The Delegate cited a landmark case. The majority view of the High Court in N V Philips Gloeilampenfabrieken v Mirabella International Pty Ltd 32 IPR 449 was that section 18(1)(a) requires a general threshold requirement of “newness” or “inventiveness”. Merely a new use of an old product would not overcome that threshold.
Citing Bristol-Myers Squibb Co v F H Faulding & Co Ltd 46 IPR 553, the Delegate said that if the invention was obvious or did not involve an inventive step on the face of the specification then the threshold would not be crossed.
Going beyond the specification would be applying the test for inventive step under section 18(1)(b)(ii), which was not the question being considered. As explained by the Delegate with reference to Dyno Nobel Asia Pacific Ltd v Orica Australia Pty Ltd 47 IPR 257 at 300, one will not trespass upon the proper operation of section 18(1)(b)(ii) if focus is kept on the meaning of the specification.
To sum up: The invention will fail to qualify as proper subject matter if the invention as claimed is obvious in view of the patent specification itself, without reference to any material outside of the patent specification.
The Integrally Formed Internal Ridge
The integrally formed internal ridge was key to the invention. According to the specification, it resulted in a container that was lighter than conventional containers while maintaining the strength of conventional containers.
The Delegate could find no suggestion in the specification itself that the invention was merely taking advantage of the state of knowledge such that there was a new use of an old product.
Thus, he held that the invention was a "manner of manufacture" for the purposes of section 18(1)(a).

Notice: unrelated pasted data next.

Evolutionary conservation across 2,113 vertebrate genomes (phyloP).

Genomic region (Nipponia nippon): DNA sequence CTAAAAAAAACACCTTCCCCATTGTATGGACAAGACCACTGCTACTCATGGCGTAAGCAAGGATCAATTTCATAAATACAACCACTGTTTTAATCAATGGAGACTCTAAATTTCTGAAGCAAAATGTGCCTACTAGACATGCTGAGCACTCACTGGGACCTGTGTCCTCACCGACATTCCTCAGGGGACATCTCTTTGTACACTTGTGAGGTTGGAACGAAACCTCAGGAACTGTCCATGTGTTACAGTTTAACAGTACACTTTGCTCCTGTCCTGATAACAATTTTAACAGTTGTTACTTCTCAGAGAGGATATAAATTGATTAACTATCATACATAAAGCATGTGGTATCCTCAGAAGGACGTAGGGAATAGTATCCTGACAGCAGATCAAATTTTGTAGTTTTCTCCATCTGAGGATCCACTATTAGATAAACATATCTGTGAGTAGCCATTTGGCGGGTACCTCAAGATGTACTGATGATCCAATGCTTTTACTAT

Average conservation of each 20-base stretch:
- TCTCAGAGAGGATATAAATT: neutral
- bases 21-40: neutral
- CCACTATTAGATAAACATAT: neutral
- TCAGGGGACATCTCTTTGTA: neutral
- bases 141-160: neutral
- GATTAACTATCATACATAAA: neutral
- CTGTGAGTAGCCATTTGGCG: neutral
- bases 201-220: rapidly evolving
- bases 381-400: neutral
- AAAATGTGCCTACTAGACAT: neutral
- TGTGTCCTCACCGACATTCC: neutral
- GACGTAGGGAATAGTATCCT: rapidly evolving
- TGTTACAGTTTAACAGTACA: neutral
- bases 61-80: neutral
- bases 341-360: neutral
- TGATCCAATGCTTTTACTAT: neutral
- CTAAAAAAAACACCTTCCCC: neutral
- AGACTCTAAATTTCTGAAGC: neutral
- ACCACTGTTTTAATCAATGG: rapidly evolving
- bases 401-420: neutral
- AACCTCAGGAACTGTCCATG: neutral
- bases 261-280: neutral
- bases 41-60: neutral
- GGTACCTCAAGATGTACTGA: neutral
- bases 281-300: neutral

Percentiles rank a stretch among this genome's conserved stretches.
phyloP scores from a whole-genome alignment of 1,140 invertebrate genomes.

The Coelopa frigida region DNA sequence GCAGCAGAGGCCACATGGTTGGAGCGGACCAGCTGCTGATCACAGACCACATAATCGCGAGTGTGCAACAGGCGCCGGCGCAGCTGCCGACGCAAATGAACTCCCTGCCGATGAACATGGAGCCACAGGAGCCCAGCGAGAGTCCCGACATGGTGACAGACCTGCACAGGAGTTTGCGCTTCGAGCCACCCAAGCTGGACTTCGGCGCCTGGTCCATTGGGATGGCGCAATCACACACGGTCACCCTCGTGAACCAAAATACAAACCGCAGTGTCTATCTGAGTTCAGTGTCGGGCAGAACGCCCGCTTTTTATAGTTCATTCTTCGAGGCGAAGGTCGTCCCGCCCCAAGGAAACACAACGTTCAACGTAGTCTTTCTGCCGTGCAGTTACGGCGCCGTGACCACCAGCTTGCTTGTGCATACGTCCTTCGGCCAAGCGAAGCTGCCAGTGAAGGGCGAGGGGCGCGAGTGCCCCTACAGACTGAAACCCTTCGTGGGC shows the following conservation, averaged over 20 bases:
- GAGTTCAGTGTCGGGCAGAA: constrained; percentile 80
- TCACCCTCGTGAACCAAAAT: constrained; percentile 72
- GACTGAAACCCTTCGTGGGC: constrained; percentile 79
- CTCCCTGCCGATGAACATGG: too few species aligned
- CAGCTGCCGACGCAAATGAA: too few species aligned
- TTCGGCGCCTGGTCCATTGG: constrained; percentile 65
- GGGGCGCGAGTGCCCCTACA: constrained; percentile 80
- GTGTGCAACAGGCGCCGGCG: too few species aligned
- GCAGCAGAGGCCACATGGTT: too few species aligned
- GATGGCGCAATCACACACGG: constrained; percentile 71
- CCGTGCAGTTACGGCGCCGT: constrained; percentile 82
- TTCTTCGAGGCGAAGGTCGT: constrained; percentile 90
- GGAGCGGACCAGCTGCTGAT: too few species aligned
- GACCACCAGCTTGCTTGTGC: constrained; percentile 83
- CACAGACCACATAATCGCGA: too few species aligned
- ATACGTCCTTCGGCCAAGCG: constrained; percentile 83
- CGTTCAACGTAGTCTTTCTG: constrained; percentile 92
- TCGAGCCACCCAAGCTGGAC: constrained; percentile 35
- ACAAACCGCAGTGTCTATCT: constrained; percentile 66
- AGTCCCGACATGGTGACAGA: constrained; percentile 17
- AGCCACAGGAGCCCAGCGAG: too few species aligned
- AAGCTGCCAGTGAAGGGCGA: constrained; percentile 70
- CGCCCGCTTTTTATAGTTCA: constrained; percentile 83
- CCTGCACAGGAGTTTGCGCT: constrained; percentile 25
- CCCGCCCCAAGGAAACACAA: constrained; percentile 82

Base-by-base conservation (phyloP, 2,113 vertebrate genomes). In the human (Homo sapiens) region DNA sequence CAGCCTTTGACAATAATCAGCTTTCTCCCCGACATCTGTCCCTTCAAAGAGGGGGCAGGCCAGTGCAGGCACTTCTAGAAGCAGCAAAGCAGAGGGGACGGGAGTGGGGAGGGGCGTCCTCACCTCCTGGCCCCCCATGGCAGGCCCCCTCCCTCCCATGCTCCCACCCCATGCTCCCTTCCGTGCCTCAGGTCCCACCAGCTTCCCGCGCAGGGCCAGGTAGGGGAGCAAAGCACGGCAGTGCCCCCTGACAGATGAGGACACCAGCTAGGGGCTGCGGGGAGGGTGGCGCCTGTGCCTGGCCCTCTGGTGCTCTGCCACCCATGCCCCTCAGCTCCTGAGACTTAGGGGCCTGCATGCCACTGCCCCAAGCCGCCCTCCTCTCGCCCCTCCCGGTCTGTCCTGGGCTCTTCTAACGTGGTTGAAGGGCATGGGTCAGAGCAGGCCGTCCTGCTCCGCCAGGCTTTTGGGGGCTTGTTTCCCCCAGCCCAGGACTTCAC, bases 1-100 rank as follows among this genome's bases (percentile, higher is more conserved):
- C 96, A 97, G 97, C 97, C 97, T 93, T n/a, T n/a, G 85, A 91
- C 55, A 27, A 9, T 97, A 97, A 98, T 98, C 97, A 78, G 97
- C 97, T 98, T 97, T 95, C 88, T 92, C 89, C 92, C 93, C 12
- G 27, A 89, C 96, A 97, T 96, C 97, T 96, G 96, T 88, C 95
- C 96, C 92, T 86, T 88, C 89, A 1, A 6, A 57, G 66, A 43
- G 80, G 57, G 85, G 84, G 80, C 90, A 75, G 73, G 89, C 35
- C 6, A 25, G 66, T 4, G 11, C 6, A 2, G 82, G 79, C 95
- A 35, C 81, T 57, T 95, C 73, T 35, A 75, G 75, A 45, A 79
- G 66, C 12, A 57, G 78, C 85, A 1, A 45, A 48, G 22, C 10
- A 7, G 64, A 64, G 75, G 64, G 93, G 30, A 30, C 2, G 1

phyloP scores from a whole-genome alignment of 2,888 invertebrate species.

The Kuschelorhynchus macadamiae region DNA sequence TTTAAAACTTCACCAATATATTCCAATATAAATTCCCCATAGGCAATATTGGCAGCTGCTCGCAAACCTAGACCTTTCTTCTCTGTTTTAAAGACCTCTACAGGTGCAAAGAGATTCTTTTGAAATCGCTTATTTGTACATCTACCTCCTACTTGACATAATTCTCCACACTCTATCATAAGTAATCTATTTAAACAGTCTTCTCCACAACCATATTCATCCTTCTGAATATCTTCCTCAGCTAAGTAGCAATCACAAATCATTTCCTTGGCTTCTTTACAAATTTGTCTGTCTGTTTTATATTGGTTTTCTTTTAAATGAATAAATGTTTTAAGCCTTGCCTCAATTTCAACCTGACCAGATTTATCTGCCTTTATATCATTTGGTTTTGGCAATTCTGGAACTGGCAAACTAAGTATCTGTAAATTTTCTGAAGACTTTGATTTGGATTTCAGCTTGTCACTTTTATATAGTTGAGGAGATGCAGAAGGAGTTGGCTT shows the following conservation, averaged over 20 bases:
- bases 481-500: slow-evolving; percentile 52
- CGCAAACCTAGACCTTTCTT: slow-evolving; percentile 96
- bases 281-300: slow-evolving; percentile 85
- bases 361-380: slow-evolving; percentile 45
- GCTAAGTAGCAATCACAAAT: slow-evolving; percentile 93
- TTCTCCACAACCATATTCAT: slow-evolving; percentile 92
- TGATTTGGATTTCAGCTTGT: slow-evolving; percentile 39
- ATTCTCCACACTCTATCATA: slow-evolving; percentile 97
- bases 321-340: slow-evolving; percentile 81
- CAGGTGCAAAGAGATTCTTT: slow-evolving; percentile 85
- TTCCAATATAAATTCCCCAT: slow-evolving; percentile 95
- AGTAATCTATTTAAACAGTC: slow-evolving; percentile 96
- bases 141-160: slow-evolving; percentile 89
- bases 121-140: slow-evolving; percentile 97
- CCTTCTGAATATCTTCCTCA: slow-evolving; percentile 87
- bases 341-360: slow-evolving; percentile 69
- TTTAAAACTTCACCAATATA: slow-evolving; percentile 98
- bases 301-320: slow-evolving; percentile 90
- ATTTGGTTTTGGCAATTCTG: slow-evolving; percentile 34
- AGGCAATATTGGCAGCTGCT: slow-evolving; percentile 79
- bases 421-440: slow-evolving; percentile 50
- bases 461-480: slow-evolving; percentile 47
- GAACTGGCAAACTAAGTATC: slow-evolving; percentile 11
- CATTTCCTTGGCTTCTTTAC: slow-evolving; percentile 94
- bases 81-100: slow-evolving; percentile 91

It is necessary to consider the principles of claim construction to resolve questions of clarity.
In Kimberley-Clark Australia Pty Ltd v Arico Trading International Pty Ltd 177 ALR 460 at 466 the High Court said that terms in the claim which are unclear may be defined or clarified by reference to the body of the specification.
In Populin v HB Nominees Pty Ltd 41 ALR 471 at 476-477, the court said that the specification should be understood by adopting a common sense approach to what the words used would have meant in context of the published knowledge existing at the time of filing the patent application.
"Integrally formed within"
The meaning of "integrally formed within" was at the heart of the dispute. The parties developed some intricate arguments about the meaning of these words.
The Delegate said that the claim was not bad just because there was disagreement between the experts on the meaning of the words used in the claim.
Also, citing Finkelstein J in Root Quality Pty Ltd v Root Control Technologies Pty Ltd 49 IPR 225 at 237, he said that there will be cases where expert evidence is not admissible on the question of interpretation or construction. Such a case would be where the relevant terms are in a language with which all lawyers are familiar. In such a case, the court can determine the construction for itself.
There was nothing in the expert evidence to suggest that "integral" had some special meaning or was used in a way that would give it a special meaning.
Citing the Macquarie Dictionary (Australia's standard) the Delegate said that the term "integral" refers to something "made up of parts which together constitute a whole". Thus, in one view, the ridge constitutes an intrinsic portion or element of the side wall. However, it also includes the possibility that the ridge is formed separately from, and subsequently attached to the side wall.
Because there were two possible meanings, the Delegate resorted to the body of the specification for clarification. In the specification the internal ridge was said to act as an "in-built longitudinal structural stiffener". The Delegate said that this strongly implied that the internal ridge was not something that was added to the container side wall as with conventional stiffeners, but formed an intrinsic part of the side wall.
Accordingly, the Delegate found that there was no lack of clarity in the claims.
Barry Eagar - 9 April 2007
15 February 2007
been reported in WIPO's (http://www.wipo.int/pct/en) latest PCT newsletter.
In short, the number of international patent applications filed in
2006 was 145,300. That's an increase of 6.4% over 2005.
The top four countries from which these originate are: